A number of years ago I read a book called "A Cloud of Sparrows". Although this book had absolutely nothing to do with birding, (it was a memorable story about the difficulties faced by the japanese people during the rapid industrialization and westernization that occurred in Japan during the late 19th century) I have always loved the title and thought it a fitting description of birding in Oklahoma. The Sooner state is well known for the many species of sparrows that spends at least part of the year here. We have interesting breeders, like the above Rufous-crowned Sparrow (a southwestern specialty), and the rare and hard to see Bachman's Sparrow (a southeastern specialty) as well as many others. We also have many more northerly breeding species that spend the winter here, including the white-crowned sparrow and range restricted Harris's sparrow seen below.
Oklahoma also has all four species of Longspurs (which are a specialized kind of sparrow) wintering here, as well as some of the harder to see Ammodramus sparrows that winter and/or migrate through like the Le Conte's Sparrow (the species seen in this blogs title) and the Nelson's Sharp-tailed Sparrow.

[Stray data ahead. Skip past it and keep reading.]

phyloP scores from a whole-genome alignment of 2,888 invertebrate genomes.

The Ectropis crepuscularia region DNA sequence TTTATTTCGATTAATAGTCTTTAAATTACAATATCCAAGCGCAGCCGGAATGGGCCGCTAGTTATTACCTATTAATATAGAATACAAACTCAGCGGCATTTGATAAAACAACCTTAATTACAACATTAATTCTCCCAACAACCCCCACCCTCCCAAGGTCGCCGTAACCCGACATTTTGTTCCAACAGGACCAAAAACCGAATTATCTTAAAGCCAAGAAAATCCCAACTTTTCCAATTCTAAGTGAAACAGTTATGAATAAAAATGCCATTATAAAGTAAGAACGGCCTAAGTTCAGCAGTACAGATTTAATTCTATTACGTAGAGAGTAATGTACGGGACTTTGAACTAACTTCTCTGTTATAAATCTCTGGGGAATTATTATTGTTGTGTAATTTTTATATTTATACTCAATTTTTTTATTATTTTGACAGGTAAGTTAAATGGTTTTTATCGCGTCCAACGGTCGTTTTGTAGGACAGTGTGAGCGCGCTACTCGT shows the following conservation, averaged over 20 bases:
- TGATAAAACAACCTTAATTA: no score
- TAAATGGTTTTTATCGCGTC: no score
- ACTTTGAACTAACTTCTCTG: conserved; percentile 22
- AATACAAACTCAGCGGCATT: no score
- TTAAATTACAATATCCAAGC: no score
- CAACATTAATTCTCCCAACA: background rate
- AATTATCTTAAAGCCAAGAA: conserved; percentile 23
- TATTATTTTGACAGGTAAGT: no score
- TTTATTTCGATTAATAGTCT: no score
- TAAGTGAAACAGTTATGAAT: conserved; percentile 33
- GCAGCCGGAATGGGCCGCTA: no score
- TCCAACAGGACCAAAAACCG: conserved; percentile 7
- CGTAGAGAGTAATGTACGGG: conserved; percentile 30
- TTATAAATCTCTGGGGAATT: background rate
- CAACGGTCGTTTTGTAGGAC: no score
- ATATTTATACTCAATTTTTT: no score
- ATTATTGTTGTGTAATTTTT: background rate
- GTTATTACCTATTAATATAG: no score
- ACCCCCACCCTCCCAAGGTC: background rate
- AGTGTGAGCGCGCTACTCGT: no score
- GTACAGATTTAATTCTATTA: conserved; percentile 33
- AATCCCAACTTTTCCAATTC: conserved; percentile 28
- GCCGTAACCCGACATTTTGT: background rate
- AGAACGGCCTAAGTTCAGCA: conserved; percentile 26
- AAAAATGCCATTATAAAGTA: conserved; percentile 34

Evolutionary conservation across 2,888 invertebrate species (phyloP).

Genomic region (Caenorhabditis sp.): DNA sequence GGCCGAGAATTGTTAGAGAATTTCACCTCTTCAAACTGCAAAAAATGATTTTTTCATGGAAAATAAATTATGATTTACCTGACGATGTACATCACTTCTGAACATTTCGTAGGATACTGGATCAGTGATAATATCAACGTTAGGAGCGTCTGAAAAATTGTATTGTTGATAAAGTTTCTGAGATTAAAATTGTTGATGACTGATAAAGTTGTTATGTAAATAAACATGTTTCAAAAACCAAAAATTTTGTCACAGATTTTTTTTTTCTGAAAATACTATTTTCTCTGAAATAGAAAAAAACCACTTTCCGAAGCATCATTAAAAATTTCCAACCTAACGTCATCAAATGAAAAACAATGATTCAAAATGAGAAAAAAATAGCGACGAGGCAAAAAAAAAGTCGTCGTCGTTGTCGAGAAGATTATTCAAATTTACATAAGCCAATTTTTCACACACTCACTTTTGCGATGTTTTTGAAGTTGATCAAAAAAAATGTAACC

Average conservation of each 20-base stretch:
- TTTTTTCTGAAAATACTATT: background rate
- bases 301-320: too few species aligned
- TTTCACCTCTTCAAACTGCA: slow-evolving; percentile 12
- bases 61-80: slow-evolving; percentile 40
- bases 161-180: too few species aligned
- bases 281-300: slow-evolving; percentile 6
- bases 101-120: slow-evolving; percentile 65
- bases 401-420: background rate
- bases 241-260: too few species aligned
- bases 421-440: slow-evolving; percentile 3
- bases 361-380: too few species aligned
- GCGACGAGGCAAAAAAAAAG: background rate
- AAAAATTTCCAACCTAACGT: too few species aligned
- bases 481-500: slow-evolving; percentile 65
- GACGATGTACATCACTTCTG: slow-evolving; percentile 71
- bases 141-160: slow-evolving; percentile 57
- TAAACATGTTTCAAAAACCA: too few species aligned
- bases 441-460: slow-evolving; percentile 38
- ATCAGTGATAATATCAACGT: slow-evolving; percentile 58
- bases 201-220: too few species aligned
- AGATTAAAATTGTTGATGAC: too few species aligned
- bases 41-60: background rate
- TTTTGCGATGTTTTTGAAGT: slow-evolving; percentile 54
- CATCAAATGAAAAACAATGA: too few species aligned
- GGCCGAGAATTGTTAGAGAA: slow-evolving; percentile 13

All of these beautiful sparrows are part of what makes birding in Oklahoma great! This year I am attempting an Oklahoma "Big Year". This is an attempt to see as many species as possible WITHIN Oklahoma within the calender year. Most birders attempting a feat such as this probably have a lot more money and time on their hands than this recently graduated former graduate student, thus a very respectable OK big year attempt should be near or above 300 species. Due to my lack of funds and many time commitments I would be quite happy with something around 250 however. Wish me luck!